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Illustration by George Folz, © 2020 McGraw-Hill Education


Emergency departments have been featured prominently on American television sets for decades, with drama and intrigue set against a backdrop of trauma and health crises. These shows highlight two trends that are noteworthy insofar as they ring true, at least from the perspective of pharmacy. First, interprofessional teamwork is the lifeblood of emergency departments (EDs). Good outcomes abound when first responders, nurses, physicians, and other health professionals effectively communicate and coordinate their efforts. Second, pharmacists very rarely make it on screen.

Historical comparisons provide a good explanation for these trends. As a distinct specialty practice area for physicians, emergency medicine (EM) was first recognized by the American Board of Medical Specialties in 1979.1 As of 2020, there were over 2500 available positions for graduates of medical schools seeking the additional training required for this career path.2

EM pharmacy practice, by comparison, is relatively new. In 2006, there were only four EM pharmacy residency programs for graduates of pharmacy schools seeking specialty training in this area.3 By 2020, this number had grown to 50, representing an increase of over 1100%. In recognition of this rapid growth, which underscores the value health systems and other health professionals place in pharmacists as members of EM teams, the Board of Pharmacy Specialties formally recognized EM pharmacy as its fourteenth official specialty practice area in 2020.4 The American College of Clinical Pharmacy and the American Society of Health-System Pharmacists (ASHP) jointly submitted the petition to recognize EM pharmacy as a specialty. Importantly, during the public comment period, over 200 physicians and 70 nurses voiced their support. The petition included the following description:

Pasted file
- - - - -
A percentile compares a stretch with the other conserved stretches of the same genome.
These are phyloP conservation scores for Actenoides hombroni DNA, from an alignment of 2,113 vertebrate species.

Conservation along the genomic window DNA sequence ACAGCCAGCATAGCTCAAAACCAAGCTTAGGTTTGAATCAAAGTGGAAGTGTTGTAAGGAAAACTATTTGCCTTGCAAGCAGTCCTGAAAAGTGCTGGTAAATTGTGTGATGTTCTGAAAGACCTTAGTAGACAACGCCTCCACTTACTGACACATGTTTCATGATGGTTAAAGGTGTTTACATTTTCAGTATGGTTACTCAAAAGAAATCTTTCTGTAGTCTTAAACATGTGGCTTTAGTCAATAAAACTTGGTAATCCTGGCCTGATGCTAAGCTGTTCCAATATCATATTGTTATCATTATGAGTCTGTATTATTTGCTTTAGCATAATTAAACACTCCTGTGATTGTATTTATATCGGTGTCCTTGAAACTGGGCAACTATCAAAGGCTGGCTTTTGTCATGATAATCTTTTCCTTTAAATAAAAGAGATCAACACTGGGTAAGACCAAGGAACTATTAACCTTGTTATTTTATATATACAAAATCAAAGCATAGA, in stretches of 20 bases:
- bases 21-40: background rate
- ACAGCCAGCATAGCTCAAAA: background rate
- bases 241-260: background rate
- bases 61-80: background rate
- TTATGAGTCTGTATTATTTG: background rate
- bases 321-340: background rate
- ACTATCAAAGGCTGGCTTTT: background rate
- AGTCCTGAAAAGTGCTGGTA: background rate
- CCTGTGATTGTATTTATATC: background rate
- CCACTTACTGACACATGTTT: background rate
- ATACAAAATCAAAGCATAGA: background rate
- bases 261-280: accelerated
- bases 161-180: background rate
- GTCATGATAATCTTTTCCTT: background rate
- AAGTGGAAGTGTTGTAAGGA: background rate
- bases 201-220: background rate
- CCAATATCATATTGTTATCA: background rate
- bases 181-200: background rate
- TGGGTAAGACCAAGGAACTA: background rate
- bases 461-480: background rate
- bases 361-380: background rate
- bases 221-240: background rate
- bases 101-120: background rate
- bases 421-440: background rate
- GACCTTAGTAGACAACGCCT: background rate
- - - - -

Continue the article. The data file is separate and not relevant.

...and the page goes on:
“Emergency medicine pharmacy practice focuses on rapid assessment of available patient data to optimize pharmacotherapy, improve patient safety, increase efficiency and cost‐effectiveness of care, facilitate medication stewardship, educate patients and health care clinicians, and contribute to research and scholarly efforts.”

Broadly speaking, EM pharmacists maximize the safe and effective use of medications within EDs. To fully appreciate this, a review of EM as a distinct branch within healthcare is warranted. EM involves the triage, stabilization, diagnosis, management, and disposition of patients who present to the ED.5 The word “triage” has roots meaning “to sort,” and the history of this process stems from mass casualty and battlefield situations.6 When resources are limited, those who are most critical must be tended to sooner. This is why EDs do not operate on a “first come, first served” basis; instead, “sickest first” is more appropriate. Stabilization refers to care that is provided to ensure that the patient will not deteriorate if moved from one health facility to another.7

Diagnosis is typically led by an EM physician and is usually based on laboratory values taken from the patient’s ...

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